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Wing Commander (DOS)

95
MobyRank
100 point score based on reviews from various critics.
4.1
MobyScore
5 point score based on user ratings.
Written by  :  Olivier Masse (421)
Written on  :  Oct 20, 1999
Platform  :  DOS
Rating  :  4.75 Stars4.75 Stars4.75 Stars4.75 Stars4.75 Stars
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Summary

Not only an action game: A breakthrough in interactive fiction.

The Good

I'll start with the technical aspects. First of all, the game was perfectly playable on a 286, albeit you had to get rid of some details. The music was also really good; sound cards were being used since a maximum of two years in 1990 and this game really set a standard in terms of music quality.

Along from the very beginning at the credits, you were immersed in what looked more like a movie rather than a game. Nice cut scenes, briefings, funerals and chit chat in the mess hall gave a never-before-seen dimension to this game. All of this on three 5 1/4 HD disks!

Some might disagree with me on this as I don't have a huge gaming portfolio, but this was the first game that I've played that featured interactive fiction which you really felt that you were part of. You could talk to other characters and get to know them; rather than seeing an idle image or a text description of the characters, you saw them interact with you. This really contributed to give a more realistic image of the game.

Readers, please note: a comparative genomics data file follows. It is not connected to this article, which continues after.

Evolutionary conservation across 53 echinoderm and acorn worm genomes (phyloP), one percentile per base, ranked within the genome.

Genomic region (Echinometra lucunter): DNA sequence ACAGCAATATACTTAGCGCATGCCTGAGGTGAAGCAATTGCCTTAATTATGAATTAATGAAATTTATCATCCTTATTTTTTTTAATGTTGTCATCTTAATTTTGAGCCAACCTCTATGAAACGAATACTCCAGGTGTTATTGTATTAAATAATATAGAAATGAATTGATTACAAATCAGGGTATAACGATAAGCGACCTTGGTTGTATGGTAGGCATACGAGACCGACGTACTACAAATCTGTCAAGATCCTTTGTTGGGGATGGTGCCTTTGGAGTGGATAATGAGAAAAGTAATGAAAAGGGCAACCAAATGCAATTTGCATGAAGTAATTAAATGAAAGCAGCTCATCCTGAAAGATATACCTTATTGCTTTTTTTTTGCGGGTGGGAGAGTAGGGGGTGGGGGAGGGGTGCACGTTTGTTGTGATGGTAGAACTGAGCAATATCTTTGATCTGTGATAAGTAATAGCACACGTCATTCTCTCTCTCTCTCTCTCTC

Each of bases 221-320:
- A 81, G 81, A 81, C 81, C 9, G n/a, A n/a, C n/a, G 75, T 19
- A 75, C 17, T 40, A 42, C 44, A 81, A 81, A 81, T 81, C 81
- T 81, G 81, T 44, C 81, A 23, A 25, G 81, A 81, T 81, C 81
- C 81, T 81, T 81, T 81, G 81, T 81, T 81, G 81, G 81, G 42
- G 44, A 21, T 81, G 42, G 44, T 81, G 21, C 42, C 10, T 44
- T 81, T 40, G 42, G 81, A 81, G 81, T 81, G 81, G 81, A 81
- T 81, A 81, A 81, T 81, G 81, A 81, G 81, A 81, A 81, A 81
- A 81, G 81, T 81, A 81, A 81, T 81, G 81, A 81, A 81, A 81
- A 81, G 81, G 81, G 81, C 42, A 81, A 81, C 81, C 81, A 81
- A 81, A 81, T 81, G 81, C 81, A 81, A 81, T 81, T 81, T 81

WC was the first game in which I've somewhat got involved personally. I was so inside the game itself that I remember feeling really bad when one my colleagues was KIA. I've never felt anything like that again in a game afterwards.

I must have got used to it.

The Bad

On a system with low memory (1 Mb), some options were disabled, such as seeing the face of people who talked to you on your radio.

The game was difficult, and I eventually got discouraged. That's too bad, as I didn't have the opportunity to see the ending.

The Bottom Line

In perspective, a trend-setter. Most games now feature lots of cut scenes and cinematographic elements, but I still believe Wing Commander was the first to do it so sharply.